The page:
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How Leadership and Leadership Development Evolve in the Digital Age
It may seem ironic that in a workplace experiencing ever-increasing digitization, it is the human qualities of leaders that appear to make the most difference.
Never underestimate the power of human connection in a digital workplace.
This is not to say that leaders don’t have to worry about learning new technologies, because everyone does. It means that the human element to leadership, the things that can’t be made into an algorithm, are if anything more important in the digital workplace than they were in pre-digital times.
There are many reasons for this. Before digitization, people were forced to interact with each other directly. Assignments for the typical desk worker arrived in their office mailbox or were verbally given during meetings rather than arriving via email or on digital calendars. The look on a supervisor’s face when they took the first look at a report or graph conveyed a lot about how well work was received.
Today’s teams are often geographically scattered and communicate electronically much of the time. Yet it’s still important to know there is an actual human overseeing things, and that clients have faces and names. In other words, leadership today requires having strong human-to-human skills – perhaps more than ever.
Resistance to Digitization Is Futile
Digitization won’t stop and trying to prevent it from encroaching on processes that have traditionally been manual only leads to problems. People are used to using digital technology around the clock, in their personal lives as well as at work, and insistence on manual or antiquated processes can lead to “shadow IT,” where employees use their own technology to get things done faster. While this can be a good thing, it can also be bad, particularly in terms of network security. Digitization and automation initiatives may receive some push-back from less technically-oriented employees, but avoiding digitization and automation ultimately leads to worse outcomes.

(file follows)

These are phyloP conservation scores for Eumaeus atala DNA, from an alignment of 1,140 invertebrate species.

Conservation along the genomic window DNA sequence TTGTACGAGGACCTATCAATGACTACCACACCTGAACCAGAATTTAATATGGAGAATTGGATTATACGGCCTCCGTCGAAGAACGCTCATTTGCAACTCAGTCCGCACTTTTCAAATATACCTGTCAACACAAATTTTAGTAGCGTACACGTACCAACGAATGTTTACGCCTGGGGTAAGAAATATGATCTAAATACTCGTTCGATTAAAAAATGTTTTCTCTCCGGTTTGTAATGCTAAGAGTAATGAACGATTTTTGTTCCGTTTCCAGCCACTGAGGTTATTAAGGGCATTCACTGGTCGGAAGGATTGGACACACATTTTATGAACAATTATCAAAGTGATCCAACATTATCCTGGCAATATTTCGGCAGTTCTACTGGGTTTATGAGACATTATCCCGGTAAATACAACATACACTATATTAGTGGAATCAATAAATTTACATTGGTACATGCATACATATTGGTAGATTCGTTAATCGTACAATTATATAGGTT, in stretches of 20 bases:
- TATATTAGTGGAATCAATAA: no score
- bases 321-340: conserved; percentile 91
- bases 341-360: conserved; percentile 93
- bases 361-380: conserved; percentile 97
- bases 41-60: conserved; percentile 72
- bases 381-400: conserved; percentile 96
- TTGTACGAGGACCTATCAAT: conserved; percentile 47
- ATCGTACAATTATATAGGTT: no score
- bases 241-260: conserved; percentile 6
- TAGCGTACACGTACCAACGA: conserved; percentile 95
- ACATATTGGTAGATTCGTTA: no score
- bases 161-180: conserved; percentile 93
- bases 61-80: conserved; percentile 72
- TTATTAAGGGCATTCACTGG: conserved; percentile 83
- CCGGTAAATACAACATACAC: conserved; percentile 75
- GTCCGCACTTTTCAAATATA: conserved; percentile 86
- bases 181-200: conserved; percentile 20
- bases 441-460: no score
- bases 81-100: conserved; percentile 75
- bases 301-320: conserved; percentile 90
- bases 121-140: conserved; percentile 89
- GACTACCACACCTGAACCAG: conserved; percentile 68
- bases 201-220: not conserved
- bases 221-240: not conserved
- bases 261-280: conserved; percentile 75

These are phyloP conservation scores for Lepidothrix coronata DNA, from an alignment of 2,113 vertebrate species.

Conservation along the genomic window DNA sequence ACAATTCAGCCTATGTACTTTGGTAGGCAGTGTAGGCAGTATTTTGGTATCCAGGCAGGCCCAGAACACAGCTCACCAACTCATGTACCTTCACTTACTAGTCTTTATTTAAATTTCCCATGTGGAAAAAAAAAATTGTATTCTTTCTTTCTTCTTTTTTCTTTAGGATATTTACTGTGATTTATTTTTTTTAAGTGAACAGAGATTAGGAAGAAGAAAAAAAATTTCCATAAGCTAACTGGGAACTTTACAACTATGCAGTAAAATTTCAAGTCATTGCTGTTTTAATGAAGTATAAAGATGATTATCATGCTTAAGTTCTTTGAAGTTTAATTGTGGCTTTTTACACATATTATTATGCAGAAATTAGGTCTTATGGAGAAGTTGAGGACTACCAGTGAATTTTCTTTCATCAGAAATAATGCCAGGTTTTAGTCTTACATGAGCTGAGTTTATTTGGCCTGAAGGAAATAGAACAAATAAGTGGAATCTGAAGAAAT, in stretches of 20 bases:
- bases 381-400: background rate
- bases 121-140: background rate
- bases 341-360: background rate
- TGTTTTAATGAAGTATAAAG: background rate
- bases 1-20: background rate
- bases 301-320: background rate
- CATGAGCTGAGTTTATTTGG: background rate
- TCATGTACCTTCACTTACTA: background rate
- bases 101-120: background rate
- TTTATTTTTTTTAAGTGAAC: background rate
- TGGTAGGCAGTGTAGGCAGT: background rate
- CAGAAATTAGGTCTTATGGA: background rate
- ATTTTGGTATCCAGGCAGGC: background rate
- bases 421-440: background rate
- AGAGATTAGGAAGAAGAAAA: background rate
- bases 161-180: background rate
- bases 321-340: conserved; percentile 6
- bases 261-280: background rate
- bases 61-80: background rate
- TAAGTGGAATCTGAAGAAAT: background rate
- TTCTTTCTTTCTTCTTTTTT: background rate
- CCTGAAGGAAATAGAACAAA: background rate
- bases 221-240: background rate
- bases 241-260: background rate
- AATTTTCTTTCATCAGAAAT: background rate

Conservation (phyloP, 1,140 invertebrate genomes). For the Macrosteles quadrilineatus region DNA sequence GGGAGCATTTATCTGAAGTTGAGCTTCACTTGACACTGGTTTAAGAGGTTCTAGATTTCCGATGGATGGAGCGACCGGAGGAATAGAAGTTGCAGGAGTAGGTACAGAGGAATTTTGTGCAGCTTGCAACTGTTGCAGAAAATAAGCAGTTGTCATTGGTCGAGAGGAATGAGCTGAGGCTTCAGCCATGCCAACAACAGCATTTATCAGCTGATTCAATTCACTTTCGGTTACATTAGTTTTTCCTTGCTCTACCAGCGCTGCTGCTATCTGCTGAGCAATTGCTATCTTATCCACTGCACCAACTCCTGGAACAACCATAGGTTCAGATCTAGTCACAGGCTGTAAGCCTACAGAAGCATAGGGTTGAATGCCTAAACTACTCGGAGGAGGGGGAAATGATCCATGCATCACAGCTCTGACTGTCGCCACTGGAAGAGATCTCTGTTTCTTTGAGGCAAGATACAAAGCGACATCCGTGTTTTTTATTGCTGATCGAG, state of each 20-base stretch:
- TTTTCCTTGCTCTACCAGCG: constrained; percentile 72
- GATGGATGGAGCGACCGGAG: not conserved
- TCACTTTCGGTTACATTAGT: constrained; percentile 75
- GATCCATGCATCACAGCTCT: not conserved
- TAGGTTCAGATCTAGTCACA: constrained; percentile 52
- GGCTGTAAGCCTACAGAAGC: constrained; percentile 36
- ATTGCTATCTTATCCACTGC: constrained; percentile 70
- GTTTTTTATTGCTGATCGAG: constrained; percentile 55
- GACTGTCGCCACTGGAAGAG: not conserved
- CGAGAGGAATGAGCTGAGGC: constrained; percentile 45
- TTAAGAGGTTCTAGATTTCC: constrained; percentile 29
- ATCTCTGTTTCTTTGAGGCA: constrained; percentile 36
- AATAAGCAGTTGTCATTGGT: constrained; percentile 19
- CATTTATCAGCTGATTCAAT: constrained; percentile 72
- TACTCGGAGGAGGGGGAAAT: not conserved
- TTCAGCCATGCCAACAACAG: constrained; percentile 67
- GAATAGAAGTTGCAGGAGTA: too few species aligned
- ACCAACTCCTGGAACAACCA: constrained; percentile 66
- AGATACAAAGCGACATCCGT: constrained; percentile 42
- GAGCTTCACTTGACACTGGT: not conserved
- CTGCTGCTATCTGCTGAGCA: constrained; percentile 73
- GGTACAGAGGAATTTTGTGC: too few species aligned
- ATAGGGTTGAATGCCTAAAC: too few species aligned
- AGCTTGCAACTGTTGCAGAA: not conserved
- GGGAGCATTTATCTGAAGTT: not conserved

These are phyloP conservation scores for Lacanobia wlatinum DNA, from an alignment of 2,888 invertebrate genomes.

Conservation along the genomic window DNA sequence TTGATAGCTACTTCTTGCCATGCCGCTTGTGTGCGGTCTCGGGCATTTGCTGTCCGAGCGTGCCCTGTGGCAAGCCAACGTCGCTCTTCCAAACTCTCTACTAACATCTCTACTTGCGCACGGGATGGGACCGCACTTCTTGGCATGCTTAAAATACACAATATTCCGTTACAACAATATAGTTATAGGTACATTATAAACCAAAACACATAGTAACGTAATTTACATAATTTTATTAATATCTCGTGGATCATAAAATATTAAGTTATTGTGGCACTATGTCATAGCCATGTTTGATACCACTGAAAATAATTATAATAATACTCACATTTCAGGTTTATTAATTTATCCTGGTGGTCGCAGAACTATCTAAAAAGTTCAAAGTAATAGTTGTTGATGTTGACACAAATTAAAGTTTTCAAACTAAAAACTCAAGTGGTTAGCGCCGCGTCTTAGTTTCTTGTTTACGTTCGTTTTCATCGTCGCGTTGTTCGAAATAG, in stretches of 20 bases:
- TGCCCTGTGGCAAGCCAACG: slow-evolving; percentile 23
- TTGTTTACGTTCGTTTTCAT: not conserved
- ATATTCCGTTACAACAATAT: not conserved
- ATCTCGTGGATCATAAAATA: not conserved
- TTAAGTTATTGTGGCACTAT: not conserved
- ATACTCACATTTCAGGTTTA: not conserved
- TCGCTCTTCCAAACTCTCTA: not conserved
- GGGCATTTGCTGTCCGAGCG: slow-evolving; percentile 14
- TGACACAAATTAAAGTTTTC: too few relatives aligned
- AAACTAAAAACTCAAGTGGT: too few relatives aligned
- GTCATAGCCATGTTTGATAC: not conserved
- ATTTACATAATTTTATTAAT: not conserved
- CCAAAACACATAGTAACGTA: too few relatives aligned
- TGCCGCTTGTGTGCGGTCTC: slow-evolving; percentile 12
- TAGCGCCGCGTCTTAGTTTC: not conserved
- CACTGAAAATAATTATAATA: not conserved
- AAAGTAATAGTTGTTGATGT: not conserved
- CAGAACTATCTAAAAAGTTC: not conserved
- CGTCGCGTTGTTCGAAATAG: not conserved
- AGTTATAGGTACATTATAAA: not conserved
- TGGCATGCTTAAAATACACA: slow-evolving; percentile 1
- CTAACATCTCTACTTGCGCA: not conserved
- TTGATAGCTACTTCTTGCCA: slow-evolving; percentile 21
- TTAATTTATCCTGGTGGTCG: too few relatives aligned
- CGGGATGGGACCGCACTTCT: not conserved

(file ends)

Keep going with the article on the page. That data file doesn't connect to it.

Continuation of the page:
From “Command and Control” to “Influence”
Leadership coaching programs in the old days were predicated on a “command and control” leadership structure. Command and control may have a place in some leadership decisions, but the many startups that have exploded with growth in recent years indicate that leadership based on influence is more powerful in today’s workforce.
Strong communication skills, excellent emotional intelligence, and good critical thinking skills are emerging as the best leadership skills to have in an age of digital disruption, as newer titans like Google have found. Consequently, businesses must develop new leadership performance measures for work environments that are more collaborative, experimental, and risk-tolerant.
New performance measures may be needed to accommodate new leadership and work styles.
There is no “There” There
Leadership development programs today must not promote the idea that leadership ability is something you achieve and then possess for all time. As technology continues to evolve, so too will strong leaders continue to evolve. Obtaining a corner office and resting on laurels may have worked fifty years ago, but not today. Leadership in a digital world of business has no endpoint, and leaders must not pursue leadership thinking that once they reach a certain level that no further development will be required of them.
Trustworthiness, Transparency, Honesty, Compassion Eternally Important
But while execution of leadership may be different today (and different again tomorrow), the fundamental qualities that all great leaders have to remain constant. A leader who has all the digital skills in the world, and who embraces technological change while forgetting about trustworthiness, transparency, honesty, and compassion won’t last.
It’s important that today’s leadership development programs differentiate between what is constant (like the aforementioned qualities) and what is changing (essentially everything else), and prepare leaders for roles where continuous learning and continual improvement of vital skills like communication are the norms.
The increasingly digital and automated workforce relies on the human nature of leadership perhaps more than ever. Teams may be physically scattered, and they may rely on computers, robotics, and artificial intelligence to be able to do their work, but that doesn’t mean they can be completely divorced from the humanity of the workplace.
The leaders who best understand this, who commit to maintaining the bedrock human characteristics of strong leaders while embracing technology, are the ones who are best positioned for long-term success – both for themselves and their organizations.